Sepsis and necrotizing enterocolitis (NEC) are leading causes of morbidity and mortality in neonates. Studies have shown that early reversal of the signs associated with severe disease is an important prognostic factor during acute illness. Vitamin A deficiency is widespread among children, including neonates, in developing countries. Vitamin A plays an important role in mediating immune responses and in maintaining epithelial integrity. For this reason vitamin A supplementation during the acute phase of neonatal infection could work synergistically with present antibiotic regimens in promoting early reversal of signs associated with adverse outcome and shorten the total duration of clinical illness. The purpose of the proposed hospital-based clinical trial is to evaluate the efficacy of vitamin A supplementation on reducing the morbidity and mortality among neonates hospitalized with sepsis (n=366) and NEC(n=150). Enrolled subjects will be randomized at the time of hospitalization to receive one dose of either 50,000 IU of vitamin A or placebo at enrollment, in addition to standard antibiotic therapy. We will compare the proportion of treatment failures in sepsis patients, the frequency of disease progression and mortality in NEC patients, and the time to clinical recovery and discharge between treatment groups. In addition, the study will determine whether vitamin A reduces pro-inflammatory cytokine levels; elevated host inflammatory cytokines are thought to contribute to the severity of both conditions. If vitamin A is found to be efficacious in the treatment of sepsis and NEC it could present a needed cost-effective approach to decreasing the global morbidity, mortality and the economic cost associated with neonatal sepsis and NEC in the developing world.


Ages Eligible for Study:   up to 28 Days
Genders Eligible for Study:   Both
Accepts Healthy Volunteers:   No

Inclusion Criteria:

  • newborns less than 29 days with clinical sepsis

Exclusion Criteria:

  • healthy infants
  • major congenital abnormalities
  • known inborn error(s) of metabolism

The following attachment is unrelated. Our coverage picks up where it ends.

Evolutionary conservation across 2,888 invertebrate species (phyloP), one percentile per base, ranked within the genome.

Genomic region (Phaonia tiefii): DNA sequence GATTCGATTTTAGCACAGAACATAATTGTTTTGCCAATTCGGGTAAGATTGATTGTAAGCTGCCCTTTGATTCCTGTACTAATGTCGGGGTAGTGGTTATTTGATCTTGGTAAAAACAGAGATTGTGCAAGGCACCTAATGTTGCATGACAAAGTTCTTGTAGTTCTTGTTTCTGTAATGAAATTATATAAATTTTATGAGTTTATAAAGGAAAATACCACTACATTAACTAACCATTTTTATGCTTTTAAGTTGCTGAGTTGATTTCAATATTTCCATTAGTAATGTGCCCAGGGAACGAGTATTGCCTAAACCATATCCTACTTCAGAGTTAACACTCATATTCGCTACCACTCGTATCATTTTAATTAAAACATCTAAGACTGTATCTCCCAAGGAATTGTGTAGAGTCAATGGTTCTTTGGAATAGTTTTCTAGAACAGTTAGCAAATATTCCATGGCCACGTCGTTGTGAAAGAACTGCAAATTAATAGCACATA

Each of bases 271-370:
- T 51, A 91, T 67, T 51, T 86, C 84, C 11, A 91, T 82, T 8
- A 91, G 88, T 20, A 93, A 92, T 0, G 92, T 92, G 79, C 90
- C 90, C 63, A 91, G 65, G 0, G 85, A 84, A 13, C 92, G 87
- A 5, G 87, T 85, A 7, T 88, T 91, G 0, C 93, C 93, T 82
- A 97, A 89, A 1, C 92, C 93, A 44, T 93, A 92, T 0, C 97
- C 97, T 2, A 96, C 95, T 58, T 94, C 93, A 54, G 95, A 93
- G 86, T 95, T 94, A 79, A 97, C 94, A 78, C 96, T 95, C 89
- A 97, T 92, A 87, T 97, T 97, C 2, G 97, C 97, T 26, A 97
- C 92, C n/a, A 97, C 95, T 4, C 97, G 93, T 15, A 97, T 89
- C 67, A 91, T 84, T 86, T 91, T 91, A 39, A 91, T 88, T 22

• chronic disorders of other organs (e.g. cholestasis)
  • definite or severe NEC (> stage 2)
  • congenital heart disease
  • Infants receiving VA supplements
  • Infants requiring mechanical ventilation
  • Infant is unconscious
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Please refer to this study by its ClinicalTrials.gov identifier: NCT00707785

Dhaka Shishu Hospital
Dhaka, Bangladesh
Sponsors and Collaborators
Johns Hopkins University
Bill and Melinda Gates Foundation
United States Agency for International Development (USAID)
Principal Investigator: Christian L Coles, PhD Johns Hopkins Bloomberg School of Public Health
  More Information

No publications provided

Responsible Party: Christian Coles, Assistant Professor, Department of International Health, Johns Hopkins University
ClinicalTrials.gov Identifier: NCT00707785     History of Changes
Other Study ID Numbers: H., 1K01DK075478-01
Study First Received: June 27, 2008
Last Updated: September 24, 2013
Health Authority: United States: Institutional Review Board

Keywords provided by Johns Hopkins University:
vitamin A
necrotizing enterocolitis

Additional relevant MeSH terms:
Enterocolitis, Necrotizing
Central Nervous System Diseases
Central Nervous System Infections
Digestive System Diseases
Gastrointestinal Diseases
Intestinal Diseases
Lung Diseases
Nervous System Diseases
Pathologic Processes
Respiratory Tract Diseases
Respiratory Tract Infections
Systemic Inflammatory Response Syndrome
Retinol palmitate
Vitamin A
Anticarcinogenic Agents
Antineoplastic Agents
Growth Substances
Molecular Mechanisms of Pharmacological Action
Pharmacologic Actions

ClinicalTrials.gov processed this record on August 27, 2015